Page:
Unfortunately, CA didn't distinguish very well between bad programs and good programs - it even interfered with the installation of some of our own utilities. An ordinary user would probably assume there was something wrong with the installation routine for these programs. This is potentially quite a serious shortcoming.
Malware Removal Tests
After completing a scan, the CA Antivirus reports that the scan successfully finished and offers a report on what problems it fixed. To see the details, you have to dig a bit - after launching the full report, you have to open the scan history then open the detail pane for the most recent scan.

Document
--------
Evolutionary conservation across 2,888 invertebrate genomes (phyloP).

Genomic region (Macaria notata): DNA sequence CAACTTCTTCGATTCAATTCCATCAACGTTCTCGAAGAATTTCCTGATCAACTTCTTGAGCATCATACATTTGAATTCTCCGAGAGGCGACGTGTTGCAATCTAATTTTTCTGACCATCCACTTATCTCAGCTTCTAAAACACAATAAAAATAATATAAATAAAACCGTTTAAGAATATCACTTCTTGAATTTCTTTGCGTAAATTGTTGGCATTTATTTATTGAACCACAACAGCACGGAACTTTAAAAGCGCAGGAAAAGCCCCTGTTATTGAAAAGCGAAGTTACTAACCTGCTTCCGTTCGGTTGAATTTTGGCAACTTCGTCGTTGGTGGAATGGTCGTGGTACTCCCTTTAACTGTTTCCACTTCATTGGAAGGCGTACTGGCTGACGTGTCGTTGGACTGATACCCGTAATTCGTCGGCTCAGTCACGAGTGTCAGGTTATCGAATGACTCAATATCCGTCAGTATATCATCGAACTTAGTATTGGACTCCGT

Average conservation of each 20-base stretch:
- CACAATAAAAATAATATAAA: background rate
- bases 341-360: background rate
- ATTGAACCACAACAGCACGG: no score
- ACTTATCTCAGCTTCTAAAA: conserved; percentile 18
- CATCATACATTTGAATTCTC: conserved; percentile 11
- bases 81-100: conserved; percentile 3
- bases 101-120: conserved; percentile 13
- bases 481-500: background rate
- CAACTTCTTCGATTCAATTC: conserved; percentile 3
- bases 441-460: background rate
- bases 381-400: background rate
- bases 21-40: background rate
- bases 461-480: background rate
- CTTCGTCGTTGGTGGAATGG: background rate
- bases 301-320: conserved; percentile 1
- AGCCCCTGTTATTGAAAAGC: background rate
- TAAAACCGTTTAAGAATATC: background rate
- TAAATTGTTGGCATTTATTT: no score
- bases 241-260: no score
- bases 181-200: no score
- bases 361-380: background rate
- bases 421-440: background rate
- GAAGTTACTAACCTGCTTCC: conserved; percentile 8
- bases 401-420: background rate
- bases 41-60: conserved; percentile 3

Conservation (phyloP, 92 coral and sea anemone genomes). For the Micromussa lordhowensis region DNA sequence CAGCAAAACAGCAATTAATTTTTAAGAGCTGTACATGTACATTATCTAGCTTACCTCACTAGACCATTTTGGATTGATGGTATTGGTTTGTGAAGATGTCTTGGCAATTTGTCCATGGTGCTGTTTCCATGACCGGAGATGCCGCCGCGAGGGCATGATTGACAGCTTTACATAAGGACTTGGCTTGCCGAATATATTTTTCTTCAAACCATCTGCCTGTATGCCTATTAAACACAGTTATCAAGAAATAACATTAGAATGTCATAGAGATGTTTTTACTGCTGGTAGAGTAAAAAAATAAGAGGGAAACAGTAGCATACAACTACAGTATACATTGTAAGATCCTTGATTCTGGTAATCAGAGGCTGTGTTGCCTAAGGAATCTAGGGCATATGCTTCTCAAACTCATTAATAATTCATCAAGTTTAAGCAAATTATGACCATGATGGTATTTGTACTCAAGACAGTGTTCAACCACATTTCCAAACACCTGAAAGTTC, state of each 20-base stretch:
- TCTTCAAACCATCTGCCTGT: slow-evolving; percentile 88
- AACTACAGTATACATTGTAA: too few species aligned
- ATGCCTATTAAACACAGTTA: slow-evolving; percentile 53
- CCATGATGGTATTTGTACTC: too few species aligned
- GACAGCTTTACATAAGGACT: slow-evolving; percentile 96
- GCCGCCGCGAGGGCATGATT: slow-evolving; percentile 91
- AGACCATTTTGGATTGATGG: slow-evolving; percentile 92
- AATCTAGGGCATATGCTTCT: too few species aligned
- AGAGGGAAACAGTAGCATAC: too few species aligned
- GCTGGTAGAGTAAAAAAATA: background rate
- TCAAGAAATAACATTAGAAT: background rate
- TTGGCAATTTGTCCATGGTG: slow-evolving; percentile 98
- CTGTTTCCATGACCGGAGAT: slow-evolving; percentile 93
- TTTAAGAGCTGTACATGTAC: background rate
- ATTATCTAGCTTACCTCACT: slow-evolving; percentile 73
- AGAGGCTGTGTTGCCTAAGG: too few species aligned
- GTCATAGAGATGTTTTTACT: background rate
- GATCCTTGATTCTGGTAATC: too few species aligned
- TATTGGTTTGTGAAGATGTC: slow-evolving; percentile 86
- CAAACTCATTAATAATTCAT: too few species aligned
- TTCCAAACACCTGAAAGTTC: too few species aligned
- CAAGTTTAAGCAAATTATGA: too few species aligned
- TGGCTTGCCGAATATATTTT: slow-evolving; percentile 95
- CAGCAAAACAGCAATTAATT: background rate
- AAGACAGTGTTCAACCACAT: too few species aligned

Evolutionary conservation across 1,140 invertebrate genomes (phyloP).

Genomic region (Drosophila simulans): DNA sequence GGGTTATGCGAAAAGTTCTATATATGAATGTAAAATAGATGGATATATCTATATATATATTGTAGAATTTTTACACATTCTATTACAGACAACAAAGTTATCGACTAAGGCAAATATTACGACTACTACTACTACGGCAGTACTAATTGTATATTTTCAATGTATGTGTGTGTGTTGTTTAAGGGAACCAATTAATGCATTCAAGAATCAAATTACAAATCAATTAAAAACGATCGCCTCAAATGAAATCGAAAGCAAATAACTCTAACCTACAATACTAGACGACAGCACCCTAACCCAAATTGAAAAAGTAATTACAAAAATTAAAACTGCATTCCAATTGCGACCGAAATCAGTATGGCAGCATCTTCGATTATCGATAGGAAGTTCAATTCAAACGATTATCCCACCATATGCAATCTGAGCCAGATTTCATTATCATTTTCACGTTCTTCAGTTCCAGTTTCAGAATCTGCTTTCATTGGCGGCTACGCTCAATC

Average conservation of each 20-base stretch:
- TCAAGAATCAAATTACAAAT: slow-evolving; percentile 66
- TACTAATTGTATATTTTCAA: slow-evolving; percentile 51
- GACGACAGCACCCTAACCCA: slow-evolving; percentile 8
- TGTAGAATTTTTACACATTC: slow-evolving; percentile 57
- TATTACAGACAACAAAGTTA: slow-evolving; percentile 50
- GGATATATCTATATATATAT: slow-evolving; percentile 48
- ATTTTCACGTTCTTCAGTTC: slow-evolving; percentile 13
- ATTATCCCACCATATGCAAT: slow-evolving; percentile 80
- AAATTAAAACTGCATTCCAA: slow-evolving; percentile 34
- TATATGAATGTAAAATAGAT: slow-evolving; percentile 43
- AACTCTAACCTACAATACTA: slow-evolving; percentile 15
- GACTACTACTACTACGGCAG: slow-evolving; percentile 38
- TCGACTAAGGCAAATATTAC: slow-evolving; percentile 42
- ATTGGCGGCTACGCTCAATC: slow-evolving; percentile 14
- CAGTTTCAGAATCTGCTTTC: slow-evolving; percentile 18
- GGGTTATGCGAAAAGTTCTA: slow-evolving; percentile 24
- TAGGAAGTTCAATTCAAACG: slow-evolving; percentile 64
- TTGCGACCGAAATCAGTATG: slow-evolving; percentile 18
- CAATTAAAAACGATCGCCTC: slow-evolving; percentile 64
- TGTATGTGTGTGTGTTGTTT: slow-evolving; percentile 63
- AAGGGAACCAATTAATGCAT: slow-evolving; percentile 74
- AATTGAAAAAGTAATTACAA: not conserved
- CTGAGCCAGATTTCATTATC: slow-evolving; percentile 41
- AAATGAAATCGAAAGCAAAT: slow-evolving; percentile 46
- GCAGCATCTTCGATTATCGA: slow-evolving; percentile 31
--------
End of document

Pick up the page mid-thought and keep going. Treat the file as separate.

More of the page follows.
A full scan on our low-powered clean test system took a little over an hour - this was twice as long as average. But subsequent scans took just two minutes, as CA avoids re-scanning files which remain unchanged.
CA scored just below average in the malware removal test, with 6.4 out of 10 points - a little higher thanZoneAlarm's score. In a parallel test for commercial keyloggers, CA's score of 2.0 was way below average - it detected less than a third of all samples, and left executable files behind for most of those it detected.
In our rootkit test, CA detected slightly more than 50 percent of all samples, and scored 4.1 points for removing them. The average result in this test was 6.2 points. In the rogue security software (scareware) test, CA's score of 6.2 points was better than average, but it was still way below Ad-Aware Pro 8.1's 8.8 points.